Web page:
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VietNamNews

Cool reception to fees for hotline calls

Update: July, 20/2016 - 09:00
Viet Nam News

By Thu Trang

Various ministries and agencies have set up hotlines over the years to receive comments and recommendations from the public in order to improve the quality of their service.

Hotlines help simplify some bureacratic procedures and signal the public that the ministries are heeding their complaints.

But good intentions aside, running hotlines smoothly and effectively is a problem.

Residents recently expressed their dissatisfaction at having to pay VNĐ1,000 (US$0.04) per minute when they call the Ministry of Health (MoH)’s hotline 19009095.

Residents lamented that the fee was high, but leaders of the MoH told the Tuổi Trẻ (Youth) newspaper that the fee was aimed at weeding out bogus callers or calls not related to the ministry’s jurisdiction.

Medical workers, they explained, could not concentrate on their work if they get too many crank calls on the hotline.

The fee is also needed to maintain the hotline operations and its infrastructure, said the MoH.

But the explaination did not ease public concerns.

Nguyễn Thu Giang, a mother of two living in Hà Nội, said it was unreasonable to charge callers to the hotline.

“The hotline is designed to help residents contact the ministry’s leaders quickly and to complain about their employees’ bad behaviour in order to help them better their services. So why do they take money from residents?” asked Giang.

If the ministry set up the hotline to better the image of doctors and nurses in the eyes of patients, and improve care, the hotline should be free of charge.

“Not only should it be free, the ministry should thank those calling the hotline because they spend time and effort and share confidences in order to help the ministry,” she said.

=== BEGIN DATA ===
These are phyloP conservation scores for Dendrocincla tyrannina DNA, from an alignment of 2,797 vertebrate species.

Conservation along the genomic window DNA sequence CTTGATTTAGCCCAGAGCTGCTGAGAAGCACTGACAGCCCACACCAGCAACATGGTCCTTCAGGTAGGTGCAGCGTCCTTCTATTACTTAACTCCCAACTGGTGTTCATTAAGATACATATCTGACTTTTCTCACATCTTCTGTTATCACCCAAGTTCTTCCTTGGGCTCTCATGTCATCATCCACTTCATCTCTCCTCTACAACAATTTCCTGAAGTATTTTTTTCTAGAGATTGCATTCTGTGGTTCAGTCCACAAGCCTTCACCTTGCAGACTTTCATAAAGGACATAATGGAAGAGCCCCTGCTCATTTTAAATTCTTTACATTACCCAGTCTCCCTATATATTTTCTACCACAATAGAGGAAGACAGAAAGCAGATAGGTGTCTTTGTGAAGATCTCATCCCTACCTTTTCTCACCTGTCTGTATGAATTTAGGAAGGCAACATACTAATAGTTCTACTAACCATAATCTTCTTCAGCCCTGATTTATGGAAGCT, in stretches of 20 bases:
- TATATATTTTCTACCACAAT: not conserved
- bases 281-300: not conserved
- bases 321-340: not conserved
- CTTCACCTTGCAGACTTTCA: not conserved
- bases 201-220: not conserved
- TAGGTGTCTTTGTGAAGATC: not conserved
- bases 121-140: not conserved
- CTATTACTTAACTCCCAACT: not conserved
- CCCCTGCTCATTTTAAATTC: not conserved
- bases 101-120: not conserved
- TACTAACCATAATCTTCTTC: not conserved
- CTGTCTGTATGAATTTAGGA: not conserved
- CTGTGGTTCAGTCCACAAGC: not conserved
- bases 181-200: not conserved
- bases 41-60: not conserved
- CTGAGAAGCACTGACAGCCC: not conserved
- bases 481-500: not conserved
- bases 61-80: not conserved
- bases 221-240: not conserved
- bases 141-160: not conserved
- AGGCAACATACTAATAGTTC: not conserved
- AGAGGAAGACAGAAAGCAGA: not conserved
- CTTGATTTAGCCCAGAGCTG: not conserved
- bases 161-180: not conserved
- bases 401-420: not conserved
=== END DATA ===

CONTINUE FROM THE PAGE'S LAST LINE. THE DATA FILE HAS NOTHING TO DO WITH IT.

Agreeing with Giang, Nguyễn Văn Khoa of the Hải Phòng Bar Association said that in fact, poor people are the ones with the most complicated problems. They don’t have enough money to give medical workers a thank-you gift so they may face misbehaviour from some medical workers seeking bribes, he added.

“Several thousand đồng is a little money for rich people, but it will be such a great amount for poor residents who must save every thousand đồng for their meals and medicines,” said Khoa.

Many hospitals across the country are engaged in a “Say NO to envelopes of bribes” campaign, calling for doctors and nurses to reject payments from patients except for hospital fees. But by charging for the hotline, the ministry seems to be taking money from patients, he said.

An expert on information and technology told the Kinh Tế Đô Thị (Urban and Economics) newspaper that it was not costly to maintain a hotline, so ministries can use their budgets to pay for it rather than charging callers.

If the MoH collects fees from the public, it should announce clearly how the fees are used, he said.

Data presented last October by the MoH showed that in the first nine months of the year, more than 12,000 people called the MoH hotline.

Only 37 per cent of the calls were within the purview of the MoH.

Nonetheless, the MoH gave issued warnings to more than 2,000 medical staff over their reported behaviour toward patients, punished 63 and improved infrastructure at 188 hospitals and medical stations. The MoH also commended and rewarded 80 medical workers for their good service.

All in all, the hotline has proven to be an excellent supervising tool for the MoH. It is also a spy, present everywhere and at every time. The MoH and other ministries have a number of real inspectors, but how many misdeeds can they discover? With periodic inspections, medical stations, hospitals, doctors and nurses have time to prepare and inspectors cannot know what the medical workers will do when the inspection ends.

If the hotline becomes free of charge, more people will call and the quality of the country’s medical service will improve. – VNS

 

 

 

 

 

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